Erin Green Author - blog
So far 'Week one' of editing has gone well. I've cleaned up my manuscript ensuring that notes to myself are visible and aren't lost within the text. My manuscript is always written in pink, blue and green font - a colour for each main character. I avoid black font as it never signals fun to my brain! Whereas my rainbow manuscript is far less scary. I've checked that each character has her correct font colour for each scene, as that throws me in a ridiculous fashion when I'm scooting through looking for a particular incident. I've also tidied the font size, font choice, heading alignment, margins and paragraph indents, all in the name of tidy and ship-shape. Ironic, given that I'm about to start ripping it apart, reorganising and resequencing the action when I find a scene either in the wrong place or a conscious shuffle adding pace to the story. But that's just me, I need order in my creative world! In a practical manner, I need a document that I can show a third party and they'd have a chance of understanding the story, the characters and the occurring conflict before reaching 'the end'. Right now, you could read the basic bones of my story and imagine the finished book. The vital ingredients is there, what I need to do is highlight the specifics by providing additional information be it emotional, physical or thematic flavourings to complete the reading experience.
I follow a set pattern whilst editing, as it isn't my favourite task. I'm more a 'Willy Wonker' imagination type writer, who's never happier than when lost in the zone and my fingers fly about the keyboard. This cut, paste and moving the building blocks of a story frustrates me as it's never the whole scene that needs moving, but part of it. And the conversation that was mid-scene needs knitting in elsewhere as it contains vital info. But where? And you end up changing details to fit its new position in the story. I find that frustrating, like puzzle solving. It's also exhausting for me - when plain draft one writing is exhilarating. I don't get a buzz from editing until further along in copy editing when I see my book emerge from the pages. I think of draft one as a stone mason blocking out a basic figure shape and the editing process as the fine chiselling creating the detail. Proofreading is the final polish, of course.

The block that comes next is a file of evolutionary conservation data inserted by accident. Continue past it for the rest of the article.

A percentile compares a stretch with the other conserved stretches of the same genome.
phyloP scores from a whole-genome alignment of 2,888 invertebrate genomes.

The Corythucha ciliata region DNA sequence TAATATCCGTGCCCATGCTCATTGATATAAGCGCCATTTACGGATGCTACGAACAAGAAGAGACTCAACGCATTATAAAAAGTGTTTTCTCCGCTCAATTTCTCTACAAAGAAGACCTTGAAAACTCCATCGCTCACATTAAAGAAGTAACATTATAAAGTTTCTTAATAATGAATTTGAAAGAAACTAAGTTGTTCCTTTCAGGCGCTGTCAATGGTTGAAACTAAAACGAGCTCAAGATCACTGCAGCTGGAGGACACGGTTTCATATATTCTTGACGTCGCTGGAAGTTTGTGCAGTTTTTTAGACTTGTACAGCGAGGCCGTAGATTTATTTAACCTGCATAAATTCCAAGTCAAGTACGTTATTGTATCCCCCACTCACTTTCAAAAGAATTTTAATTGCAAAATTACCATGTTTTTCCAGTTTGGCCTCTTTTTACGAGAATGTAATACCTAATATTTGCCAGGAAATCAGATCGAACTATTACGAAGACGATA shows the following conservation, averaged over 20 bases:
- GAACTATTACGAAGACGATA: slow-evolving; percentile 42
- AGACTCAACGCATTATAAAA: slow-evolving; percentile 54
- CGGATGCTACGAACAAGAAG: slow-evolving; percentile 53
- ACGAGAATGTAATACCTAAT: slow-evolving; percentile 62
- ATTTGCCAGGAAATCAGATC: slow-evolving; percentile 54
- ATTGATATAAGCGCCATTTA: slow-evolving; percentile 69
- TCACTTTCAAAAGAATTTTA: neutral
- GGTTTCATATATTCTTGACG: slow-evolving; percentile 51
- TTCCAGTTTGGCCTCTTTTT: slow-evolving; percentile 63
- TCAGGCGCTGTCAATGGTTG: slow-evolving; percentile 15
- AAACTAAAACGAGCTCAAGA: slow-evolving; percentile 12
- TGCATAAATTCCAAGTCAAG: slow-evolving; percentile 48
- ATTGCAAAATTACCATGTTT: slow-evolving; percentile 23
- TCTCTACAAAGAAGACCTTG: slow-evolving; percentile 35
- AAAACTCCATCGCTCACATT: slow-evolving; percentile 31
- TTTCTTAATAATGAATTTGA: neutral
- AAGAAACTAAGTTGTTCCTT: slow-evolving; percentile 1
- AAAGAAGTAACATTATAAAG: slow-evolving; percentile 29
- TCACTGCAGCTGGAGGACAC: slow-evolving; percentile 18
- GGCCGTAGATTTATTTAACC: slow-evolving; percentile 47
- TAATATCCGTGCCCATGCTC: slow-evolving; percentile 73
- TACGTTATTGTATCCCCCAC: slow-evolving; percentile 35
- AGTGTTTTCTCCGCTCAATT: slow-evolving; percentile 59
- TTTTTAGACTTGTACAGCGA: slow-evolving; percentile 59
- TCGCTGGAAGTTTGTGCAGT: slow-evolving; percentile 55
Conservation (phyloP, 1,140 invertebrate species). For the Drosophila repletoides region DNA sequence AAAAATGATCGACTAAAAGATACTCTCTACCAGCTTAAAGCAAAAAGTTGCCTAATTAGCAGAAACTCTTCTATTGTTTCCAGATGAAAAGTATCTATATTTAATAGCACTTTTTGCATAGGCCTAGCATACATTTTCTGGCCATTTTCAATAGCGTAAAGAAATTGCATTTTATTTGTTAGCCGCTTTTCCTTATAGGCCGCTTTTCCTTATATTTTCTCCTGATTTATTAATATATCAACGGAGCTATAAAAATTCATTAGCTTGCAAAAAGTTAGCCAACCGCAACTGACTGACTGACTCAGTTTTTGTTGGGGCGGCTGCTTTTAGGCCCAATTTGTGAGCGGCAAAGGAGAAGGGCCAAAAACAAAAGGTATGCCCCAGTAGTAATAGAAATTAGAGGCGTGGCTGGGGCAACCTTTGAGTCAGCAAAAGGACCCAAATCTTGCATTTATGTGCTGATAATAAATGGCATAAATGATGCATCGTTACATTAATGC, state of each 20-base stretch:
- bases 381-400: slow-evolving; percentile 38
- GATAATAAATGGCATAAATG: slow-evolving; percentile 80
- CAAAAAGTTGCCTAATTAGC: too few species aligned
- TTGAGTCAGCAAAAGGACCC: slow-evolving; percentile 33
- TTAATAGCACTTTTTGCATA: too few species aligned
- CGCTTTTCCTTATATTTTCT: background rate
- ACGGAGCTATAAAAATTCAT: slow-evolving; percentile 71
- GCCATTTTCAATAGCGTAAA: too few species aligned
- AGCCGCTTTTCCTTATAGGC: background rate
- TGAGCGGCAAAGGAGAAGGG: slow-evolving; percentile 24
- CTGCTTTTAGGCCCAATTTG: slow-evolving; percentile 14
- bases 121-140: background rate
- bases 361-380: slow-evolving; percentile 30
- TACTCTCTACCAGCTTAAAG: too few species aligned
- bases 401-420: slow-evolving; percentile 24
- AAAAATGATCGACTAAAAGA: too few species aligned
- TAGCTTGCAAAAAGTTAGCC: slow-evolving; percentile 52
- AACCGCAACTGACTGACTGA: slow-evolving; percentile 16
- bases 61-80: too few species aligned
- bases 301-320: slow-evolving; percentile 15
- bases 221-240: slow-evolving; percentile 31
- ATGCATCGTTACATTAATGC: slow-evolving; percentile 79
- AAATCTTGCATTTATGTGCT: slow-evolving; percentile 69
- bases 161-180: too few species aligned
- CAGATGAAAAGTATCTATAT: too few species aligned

Because my creative spirit isn't fully engaged whilst editing I tend to couple this process with planning for my next book. This enables me to visit my 'Narnia' place and indulge my imagination. Otherwise I end up being a moody-mess without the creative outlet each day. I lean heavily on the arts, crafts and music during this time but nothing beats creating from afresh. In the coming months, I'll be asked 'what I wish to write next' so I might as well maximise my time. My intention is to have the majority of a book planned out by the time I finish editing this current project. No doubt it'll be my NaNoWriMo project for November - surprise, surprise!
From this point onwards, I'll be rereading my current ms and jotting down notes as I read: questions, queries and additional research that's needed. Simply notes and snippets that are blatantly obvious to me that need addressing before I move forward. Depending on what comes to light - determines my next move. If it's research then I need to question how much? Do I need a complete new topic threading through the manuscript or is it the finer points of a topic which need my attention? Have I lost my way with a particular theme? Has the theme that's evolved better than what I'd planned? Or do I prefer the original ideas? In which case how do I strip back and amend? This is where the 'experience' card plays its hand. What have I learnt from writing my previous books, what mistakes did I make and what cost me the most amount of time? What I'll want to avoid is lengthy research or sidetracking, loads of additional writing only to be unhappy with the final drafted chapters and to rip them out!
The essence of editing for me is starting with an orderly manuscript that evolves into a creative mess - which some how is finally reordered to create a book. Its like rearranging your house - there's always a point when you stop, look around at your possessions and wonder why you even started the task as you'll never find homes for all these belongings! If you plough on it all comes together and you're happy with the final result.